• Many SRI and ESG integration options in funds are a pragmatic solution to an institutional problem, but their investment or ‘sustainability’ output is unclear.
  • The biggest shift in asset management right now is towards lost-cost passive solutions. Many sustainability funds are active and require more research (and potentially higher costs).
  • Some sustainable funds perform badly, but they get lumped together as if ‘sustainability’ was an asset class.
  • Some sustainable funds perform well, but no-one champions the sustainability premium.

HLEG also recognises another major philosophical question that underpins any product sale, especially funds: if the product is self-assessed – in this case as green or sustainable – how can investors know what that actually means?
For investment managers, the problem is how to demonstrate ‘sustainability’ in an investment context: fund managers (ex index funds) don’t sell widgets, they sell strategies. It’s perhaps no surprise that when Fundsmith, the UK asset manager run by Terry Smith, a renowned portfolio manager, recently made the surprise launch of a first sustainability fund targeting institutions,
it focused on exclusions, and long-term company analysis. Why? Because it’s easy to understand. Tapping into existing European MiFID (Markets in financial instruments directive) regulation, which requires advisors to “offer products which are suitable to their customers’ needs”, HLEG argues that this should include investment preferences concerning impacts on sustainability. The first question then is what is ‘sustainable’? This is vital to avoid green/sustainability washing. HLEG has tried to cover this with its ‘taxonomies’ work, as highlighted in RI’s article last week
This is work in progress, but it aims to tap into all the existing minimum sustainability standards that are out there. Using that taxonomy, it says the Commission should then ensure that sustainability funds can meet minimum SRI standards, consisting of a small range of simple and understandable metrics. Beyond that, it says the EU should administer a green label for green themed funds. This, it says should be based on an EU Green Taxonomy with green investment thresholds, indicators of incompatible business (such as the fossil fuel sector), and clear understandable impact indicators on environmental issues. It should also include an ESG risk screen (human rights, governance, etc.).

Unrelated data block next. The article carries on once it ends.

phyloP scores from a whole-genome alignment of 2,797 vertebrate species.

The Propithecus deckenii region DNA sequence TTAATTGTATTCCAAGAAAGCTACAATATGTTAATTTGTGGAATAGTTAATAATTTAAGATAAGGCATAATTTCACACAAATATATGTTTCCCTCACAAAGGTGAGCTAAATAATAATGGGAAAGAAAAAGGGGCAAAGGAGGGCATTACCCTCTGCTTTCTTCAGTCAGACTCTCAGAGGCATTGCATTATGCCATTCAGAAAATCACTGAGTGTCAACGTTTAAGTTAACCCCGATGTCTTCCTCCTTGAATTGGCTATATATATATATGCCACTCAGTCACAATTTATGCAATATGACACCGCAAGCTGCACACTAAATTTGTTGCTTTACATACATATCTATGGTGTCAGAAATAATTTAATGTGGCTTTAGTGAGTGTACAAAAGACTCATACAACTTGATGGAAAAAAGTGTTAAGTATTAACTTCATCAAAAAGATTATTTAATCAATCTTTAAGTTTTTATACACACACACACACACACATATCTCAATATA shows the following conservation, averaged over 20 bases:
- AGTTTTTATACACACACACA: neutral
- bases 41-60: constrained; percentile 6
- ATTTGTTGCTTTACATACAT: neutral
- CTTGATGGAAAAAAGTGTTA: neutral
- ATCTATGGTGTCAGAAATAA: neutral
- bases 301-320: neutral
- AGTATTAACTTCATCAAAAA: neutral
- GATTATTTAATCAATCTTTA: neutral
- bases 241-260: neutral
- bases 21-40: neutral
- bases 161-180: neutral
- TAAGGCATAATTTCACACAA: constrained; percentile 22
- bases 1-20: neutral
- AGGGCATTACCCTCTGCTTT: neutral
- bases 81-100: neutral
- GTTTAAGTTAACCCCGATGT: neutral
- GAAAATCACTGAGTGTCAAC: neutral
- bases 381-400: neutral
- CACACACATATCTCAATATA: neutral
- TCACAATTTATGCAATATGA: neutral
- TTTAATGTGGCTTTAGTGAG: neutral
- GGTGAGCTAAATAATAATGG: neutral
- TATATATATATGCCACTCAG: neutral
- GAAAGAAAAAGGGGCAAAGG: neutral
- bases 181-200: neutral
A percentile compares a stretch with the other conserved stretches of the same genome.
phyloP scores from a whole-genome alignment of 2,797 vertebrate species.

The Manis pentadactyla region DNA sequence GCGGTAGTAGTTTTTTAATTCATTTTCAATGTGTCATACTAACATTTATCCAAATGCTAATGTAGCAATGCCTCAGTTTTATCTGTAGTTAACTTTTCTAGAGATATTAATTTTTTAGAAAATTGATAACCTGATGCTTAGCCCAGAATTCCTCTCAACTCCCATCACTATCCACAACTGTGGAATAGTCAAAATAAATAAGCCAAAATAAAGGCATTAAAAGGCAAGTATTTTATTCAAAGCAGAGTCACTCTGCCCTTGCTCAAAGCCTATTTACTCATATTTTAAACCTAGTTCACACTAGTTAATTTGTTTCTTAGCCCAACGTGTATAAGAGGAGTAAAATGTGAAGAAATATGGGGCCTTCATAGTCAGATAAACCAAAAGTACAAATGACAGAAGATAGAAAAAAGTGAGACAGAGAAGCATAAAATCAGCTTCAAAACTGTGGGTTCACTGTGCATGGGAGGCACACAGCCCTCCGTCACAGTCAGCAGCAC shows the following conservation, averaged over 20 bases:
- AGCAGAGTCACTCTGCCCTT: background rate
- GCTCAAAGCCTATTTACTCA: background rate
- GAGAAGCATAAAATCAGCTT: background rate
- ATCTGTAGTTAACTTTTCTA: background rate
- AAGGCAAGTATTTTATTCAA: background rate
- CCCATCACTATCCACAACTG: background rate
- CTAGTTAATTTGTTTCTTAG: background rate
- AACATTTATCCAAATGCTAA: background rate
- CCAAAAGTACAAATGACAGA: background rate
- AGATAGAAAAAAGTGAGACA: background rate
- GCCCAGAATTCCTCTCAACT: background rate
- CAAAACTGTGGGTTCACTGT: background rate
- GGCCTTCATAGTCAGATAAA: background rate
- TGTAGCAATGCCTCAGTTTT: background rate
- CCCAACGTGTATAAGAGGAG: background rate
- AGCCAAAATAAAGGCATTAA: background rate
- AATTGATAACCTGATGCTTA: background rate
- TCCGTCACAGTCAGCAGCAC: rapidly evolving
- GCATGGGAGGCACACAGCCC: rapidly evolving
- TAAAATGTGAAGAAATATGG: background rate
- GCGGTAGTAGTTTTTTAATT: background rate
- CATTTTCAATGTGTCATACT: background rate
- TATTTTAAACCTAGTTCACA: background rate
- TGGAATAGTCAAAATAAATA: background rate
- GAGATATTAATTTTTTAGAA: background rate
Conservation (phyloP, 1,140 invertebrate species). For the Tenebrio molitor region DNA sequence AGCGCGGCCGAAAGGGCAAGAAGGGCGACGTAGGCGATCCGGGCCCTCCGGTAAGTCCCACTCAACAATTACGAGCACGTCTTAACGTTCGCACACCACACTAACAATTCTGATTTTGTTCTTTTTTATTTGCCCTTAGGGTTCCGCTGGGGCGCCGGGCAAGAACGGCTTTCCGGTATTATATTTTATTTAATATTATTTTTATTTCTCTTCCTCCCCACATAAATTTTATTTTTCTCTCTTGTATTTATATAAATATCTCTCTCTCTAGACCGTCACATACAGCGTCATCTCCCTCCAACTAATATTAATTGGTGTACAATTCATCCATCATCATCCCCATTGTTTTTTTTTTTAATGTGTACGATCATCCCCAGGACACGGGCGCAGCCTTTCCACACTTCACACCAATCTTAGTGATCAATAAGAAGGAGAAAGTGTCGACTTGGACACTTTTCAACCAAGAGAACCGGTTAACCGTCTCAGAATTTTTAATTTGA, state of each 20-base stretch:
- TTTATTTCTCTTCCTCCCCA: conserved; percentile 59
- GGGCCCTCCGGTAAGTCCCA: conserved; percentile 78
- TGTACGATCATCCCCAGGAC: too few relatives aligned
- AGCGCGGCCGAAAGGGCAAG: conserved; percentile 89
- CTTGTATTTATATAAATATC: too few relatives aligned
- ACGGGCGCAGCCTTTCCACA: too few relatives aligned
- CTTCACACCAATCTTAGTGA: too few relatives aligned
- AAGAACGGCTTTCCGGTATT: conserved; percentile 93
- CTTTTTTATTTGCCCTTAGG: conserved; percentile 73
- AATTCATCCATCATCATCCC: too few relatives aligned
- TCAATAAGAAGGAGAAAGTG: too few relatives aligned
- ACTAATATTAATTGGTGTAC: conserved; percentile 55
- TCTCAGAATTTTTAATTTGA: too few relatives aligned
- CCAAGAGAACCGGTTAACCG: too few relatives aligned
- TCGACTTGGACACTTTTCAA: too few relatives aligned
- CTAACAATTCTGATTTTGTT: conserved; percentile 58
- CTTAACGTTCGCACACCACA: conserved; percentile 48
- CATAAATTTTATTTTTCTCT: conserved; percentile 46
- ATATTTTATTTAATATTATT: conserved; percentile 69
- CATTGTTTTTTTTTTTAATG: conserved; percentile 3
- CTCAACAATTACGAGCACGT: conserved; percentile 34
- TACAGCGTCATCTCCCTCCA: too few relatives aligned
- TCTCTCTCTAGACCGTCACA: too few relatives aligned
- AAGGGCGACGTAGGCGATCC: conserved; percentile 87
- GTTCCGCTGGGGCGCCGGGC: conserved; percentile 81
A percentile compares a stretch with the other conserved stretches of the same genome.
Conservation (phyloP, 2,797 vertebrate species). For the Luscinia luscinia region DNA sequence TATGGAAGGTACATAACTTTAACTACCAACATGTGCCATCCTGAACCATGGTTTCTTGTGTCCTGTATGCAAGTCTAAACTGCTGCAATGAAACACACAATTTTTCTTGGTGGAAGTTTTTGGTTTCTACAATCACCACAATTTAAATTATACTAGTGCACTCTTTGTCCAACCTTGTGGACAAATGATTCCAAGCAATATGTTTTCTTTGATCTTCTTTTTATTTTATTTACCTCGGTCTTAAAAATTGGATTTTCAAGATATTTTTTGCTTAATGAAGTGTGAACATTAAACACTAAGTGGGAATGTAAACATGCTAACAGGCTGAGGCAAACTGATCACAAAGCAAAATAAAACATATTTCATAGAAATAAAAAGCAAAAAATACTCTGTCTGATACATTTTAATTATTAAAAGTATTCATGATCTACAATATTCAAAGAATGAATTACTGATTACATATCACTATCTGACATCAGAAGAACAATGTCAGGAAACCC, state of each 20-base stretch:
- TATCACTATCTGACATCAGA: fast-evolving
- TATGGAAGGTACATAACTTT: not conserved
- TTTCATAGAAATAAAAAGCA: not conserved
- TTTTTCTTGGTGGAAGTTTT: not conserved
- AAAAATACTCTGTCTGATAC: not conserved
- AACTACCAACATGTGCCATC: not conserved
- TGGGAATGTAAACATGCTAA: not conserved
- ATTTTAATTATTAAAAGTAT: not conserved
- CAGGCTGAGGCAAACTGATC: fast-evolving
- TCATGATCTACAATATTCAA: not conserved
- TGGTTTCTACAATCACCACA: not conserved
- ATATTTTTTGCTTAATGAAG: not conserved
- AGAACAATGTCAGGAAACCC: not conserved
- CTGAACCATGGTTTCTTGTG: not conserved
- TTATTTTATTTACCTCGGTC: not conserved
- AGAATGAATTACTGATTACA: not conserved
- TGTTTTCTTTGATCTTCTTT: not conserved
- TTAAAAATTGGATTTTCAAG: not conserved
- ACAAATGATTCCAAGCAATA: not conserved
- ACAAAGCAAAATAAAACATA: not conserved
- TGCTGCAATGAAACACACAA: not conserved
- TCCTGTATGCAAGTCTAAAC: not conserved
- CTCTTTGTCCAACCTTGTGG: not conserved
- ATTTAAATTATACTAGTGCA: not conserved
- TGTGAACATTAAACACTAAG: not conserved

HLEG’s answer to the conundrum is nothing revolutionary – minimum standards, plus a voluntary label – but it may be a smart and simple evolution. Just like the products you buy in the supermarket, permitted products could be badged under the existing EU Ecolabel, with the hope this would happen by end-2018/early-2019.It would apply to retail funds but also later on to other retail products that fall in the scope of the PRIIPs (Packaged Retail and Insurance-based Investment Products) regulation, as well as non-life insurance and mortgage products. HLEG says it should build on the most advanced European labels so far such as the French TEEC, LuxFlag Climate Finance, and Germany’s FNG kite mark. HLEG recommends that at a later stage, the Commission also examine the development of a European social label to finance social objectives in a framework to be defined.
The idea of a floor (minimum standards) for all sustainability funds, and an aspirational and very visible, public label (to encourage all funds providers to step up their game) is an interesting one. France has already taken a major step here by enabling funds within its huge life assurance funds market (assurance vie) to badge themselves with a ‘prima’ label if their investments meet environmental investment criteria. Its tax-exempt retails savings funds, known as ‘livrets’, that are labelled ‘sustainable development’ – an €100bn market – will also have to clearly demonstrate the greenness of their investments. HLEG’s work here is, at the least, a pragmatic, uncomplicated set of recommendations that should find favour with EU regulators, instigate change and start to chip away at the supply-side retail funds blockage.

There are a couple of useful RI articles to read on labels:
1. European sustainable labels could be a strong tool to mobilise savings for the transition to a low-carbon economy: Link
2. ESG Magazine: Can the EU draw up a credible label for sustainable funds? Link